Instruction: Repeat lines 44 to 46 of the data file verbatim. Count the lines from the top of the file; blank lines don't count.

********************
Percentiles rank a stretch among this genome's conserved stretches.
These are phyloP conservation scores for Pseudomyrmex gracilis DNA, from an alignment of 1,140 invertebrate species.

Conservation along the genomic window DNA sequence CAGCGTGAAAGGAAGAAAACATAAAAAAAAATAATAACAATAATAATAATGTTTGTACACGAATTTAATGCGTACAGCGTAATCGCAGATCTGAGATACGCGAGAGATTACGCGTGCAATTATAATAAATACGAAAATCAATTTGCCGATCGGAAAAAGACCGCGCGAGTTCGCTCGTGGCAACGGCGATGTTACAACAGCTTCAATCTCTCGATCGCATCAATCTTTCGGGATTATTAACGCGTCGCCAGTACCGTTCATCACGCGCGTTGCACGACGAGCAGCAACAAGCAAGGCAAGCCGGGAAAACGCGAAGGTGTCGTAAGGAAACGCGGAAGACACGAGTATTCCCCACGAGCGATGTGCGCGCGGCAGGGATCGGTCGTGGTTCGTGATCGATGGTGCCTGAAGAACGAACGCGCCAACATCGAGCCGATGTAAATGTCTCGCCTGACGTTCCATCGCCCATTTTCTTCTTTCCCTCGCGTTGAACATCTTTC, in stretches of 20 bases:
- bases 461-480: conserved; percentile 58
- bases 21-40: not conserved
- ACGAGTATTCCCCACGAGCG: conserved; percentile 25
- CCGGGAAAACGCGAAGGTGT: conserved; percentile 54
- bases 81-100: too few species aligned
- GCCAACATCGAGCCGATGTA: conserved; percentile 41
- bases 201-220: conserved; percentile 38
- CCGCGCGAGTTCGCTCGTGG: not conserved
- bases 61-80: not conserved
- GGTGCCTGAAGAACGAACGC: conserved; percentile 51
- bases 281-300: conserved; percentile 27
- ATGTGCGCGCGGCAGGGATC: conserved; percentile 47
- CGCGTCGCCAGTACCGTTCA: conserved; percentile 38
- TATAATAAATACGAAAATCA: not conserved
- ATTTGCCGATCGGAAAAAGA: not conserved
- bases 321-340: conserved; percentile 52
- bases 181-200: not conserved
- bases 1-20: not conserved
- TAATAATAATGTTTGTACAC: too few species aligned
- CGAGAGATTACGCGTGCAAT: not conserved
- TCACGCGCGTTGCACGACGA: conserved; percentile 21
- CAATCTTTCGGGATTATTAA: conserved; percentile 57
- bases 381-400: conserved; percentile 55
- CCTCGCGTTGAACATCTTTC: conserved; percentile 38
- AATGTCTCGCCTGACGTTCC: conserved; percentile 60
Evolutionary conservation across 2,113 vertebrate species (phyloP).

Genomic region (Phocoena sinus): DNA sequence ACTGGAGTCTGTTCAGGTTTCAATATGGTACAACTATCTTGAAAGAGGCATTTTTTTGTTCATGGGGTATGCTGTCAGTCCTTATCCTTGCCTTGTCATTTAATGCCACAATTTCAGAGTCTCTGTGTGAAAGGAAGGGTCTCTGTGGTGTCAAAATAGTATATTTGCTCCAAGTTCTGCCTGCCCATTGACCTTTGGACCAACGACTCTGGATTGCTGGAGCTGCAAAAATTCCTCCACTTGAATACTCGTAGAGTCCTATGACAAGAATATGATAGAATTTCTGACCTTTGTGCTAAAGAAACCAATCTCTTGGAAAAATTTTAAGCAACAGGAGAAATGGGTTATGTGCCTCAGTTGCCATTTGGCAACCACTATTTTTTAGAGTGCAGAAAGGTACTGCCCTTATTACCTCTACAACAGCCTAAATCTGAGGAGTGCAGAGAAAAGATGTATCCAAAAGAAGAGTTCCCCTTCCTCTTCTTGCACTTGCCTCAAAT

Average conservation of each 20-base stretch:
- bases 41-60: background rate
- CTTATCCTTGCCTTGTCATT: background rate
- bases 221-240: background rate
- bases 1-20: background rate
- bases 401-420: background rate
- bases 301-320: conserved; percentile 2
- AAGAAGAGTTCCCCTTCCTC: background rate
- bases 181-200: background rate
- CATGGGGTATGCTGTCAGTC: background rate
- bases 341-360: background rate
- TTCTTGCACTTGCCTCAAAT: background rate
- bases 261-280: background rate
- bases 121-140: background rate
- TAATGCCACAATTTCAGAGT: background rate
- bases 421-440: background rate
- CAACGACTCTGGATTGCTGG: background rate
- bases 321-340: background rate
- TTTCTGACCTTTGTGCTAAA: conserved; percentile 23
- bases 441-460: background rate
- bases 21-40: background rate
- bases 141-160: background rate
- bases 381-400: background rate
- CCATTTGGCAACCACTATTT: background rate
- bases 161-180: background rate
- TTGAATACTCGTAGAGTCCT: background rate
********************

- bases 121-140: background rate
- TAATGCCACAATTTCAGAGT: background rate
- bases 421-440: background rate